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by Davide Lecchini, Health/Pharma/Food safety attachè to the Italian Permanent Representation to the EU

by Davide Lecchini, Health/Pharma/Food safety attachè to the Italian Permanent Representation to the EU

This week's “Health in the Mediterranean” Ministerial Conference, organised by the Italian Presidency, has put the spotlight on issues impacting public health where cooperation between the EU and other countries around the Mediterranean is important. 

In the last few months, the world has been vividly reminded by the Ebola epidemic and by the resurgence of polio and of MERS Coronavirus that health problems do not stop at borders.

In our fight against serious cross-border threats such as these, the WHO International Health Regulations (IHR) provide a legally binding framework for the coordination and management of events that may constitute a public health emergency of international concern.

The EU  Decision also disposes of a legal instrument to coordinate action across the EU: the Commission Decision on serious cross-border health threats, which entered into force in December 2013.  It also allows for sharing information via the early warning and response system, and for working together on risk assessment, risk management and communication.

Collaborating with Mediterranean countries is important, through our work on antimicrobial resistance, for example, and by extending our surveillance and laboratory experience, while reviewing and strengthening shared vaccination strategies. 

Countries in Europe and the Mediterranean face several common health challenges, including, to different extents, the double burden of diet- and physical inactivity-related chronic diseases and of nutritional deficiency disorders.

We are fortunate that so many of the traditional ingredients, cooking methods and diets from our countries were healthy to start with. Many are characterised by high consumption of fruits and vegetables, by consumption of fish, and by giving preference to low-fat dairy, whole grains, lean meat and poultry, and to vegetable oils as replacement of solid fats.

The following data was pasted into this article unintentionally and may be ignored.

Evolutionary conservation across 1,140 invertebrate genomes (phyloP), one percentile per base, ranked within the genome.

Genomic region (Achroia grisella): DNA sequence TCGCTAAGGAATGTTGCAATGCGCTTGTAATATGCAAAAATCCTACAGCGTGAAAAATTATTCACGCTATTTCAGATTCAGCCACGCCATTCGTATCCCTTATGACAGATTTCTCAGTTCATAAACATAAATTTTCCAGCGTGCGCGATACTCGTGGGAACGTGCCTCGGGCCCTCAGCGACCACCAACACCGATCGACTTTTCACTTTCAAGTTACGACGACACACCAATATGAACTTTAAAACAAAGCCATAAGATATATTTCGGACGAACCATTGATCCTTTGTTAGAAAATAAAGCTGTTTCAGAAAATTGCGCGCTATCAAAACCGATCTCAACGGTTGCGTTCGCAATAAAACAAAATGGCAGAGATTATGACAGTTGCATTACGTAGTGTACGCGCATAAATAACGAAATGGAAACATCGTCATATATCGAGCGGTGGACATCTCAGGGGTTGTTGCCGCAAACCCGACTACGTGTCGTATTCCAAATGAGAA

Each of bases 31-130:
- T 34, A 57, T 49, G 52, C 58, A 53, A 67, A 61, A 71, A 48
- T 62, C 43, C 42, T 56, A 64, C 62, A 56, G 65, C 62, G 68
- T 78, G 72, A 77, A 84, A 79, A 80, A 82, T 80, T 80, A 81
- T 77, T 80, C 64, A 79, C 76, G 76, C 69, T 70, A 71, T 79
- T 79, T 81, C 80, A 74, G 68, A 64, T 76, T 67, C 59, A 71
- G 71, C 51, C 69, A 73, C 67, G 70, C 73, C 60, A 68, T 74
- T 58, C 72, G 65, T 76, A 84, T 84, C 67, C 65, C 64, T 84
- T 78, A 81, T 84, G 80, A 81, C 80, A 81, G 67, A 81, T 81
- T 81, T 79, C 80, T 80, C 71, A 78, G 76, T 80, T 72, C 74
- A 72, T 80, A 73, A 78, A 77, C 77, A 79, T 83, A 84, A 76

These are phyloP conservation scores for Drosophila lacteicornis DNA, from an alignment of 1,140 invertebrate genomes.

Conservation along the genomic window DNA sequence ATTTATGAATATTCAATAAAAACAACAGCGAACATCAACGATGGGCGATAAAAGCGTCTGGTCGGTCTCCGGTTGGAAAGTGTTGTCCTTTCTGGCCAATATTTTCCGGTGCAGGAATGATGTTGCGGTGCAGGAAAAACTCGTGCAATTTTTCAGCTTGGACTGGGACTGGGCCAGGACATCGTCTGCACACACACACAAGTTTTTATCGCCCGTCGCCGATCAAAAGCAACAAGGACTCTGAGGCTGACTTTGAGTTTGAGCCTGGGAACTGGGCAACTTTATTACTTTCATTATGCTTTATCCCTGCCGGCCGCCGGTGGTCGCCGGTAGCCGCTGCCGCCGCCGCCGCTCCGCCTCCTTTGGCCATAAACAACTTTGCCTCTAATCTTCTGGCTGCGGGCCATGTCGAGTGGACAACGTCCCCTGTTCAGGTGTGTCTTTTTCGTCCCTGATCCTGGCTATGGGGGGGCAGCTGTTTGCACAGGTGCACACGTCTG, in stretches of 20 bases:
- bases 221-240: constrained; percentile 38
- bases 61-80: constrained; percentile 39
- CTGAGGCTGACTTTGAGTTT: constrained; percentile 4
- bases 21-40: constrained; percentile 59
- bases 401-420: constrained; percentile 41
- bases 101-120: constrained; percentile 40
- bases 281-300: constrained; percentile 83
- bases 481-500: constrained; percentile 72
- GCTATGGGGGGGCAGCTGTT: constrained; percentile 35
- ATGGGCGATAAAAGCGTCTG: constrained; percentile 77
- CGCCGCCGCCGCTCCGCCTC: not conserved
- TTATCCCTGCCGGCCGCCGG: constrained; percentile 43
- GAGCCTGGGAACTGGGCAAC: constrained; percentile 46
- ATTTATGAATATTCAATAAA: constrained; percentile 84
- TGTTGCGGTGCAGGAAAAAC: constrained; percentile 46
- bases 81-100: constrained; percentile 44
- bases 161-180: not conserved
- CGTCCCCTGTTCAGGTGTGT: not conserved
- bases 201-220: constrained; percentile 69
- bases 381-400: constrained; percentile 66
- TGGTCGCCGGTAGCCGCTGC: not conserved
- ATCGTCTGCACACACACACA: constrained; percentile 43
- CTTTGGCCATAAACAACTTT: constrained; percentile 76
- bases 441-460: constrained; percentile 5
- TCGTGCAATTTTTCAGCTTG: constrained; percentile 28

If we take these good examples into account and put our efforts into improving access to healthy diets, we can provide children with a healthier start in life. Adequate nutrition will ensure the health, growth and potential of the young in Europe and the Mediterranean.

Migration and health is another common challenge where EU and non-EU countries in the Mediterranean are faced with  large unexpected flows of migrants, refugees and asylum seekers many of whom have particular health needs. This constitutes a third and serious burden that we cannot underestimate and that should be addressed jointly, by mobilizing needed resources within a shared framework. Deteriorating health and unnecessary deaths and suffering also due to the current turmoil in several areas in the region are indeed our main common enemies and we need to devise shared strategies to combat them and overcome the risk they impose on our societies.

This conference marks an important step forward towards greater cooperation, improved  exchange of information and good practice in addressing these challenges.    

Health Cooperation in the Mediterranean

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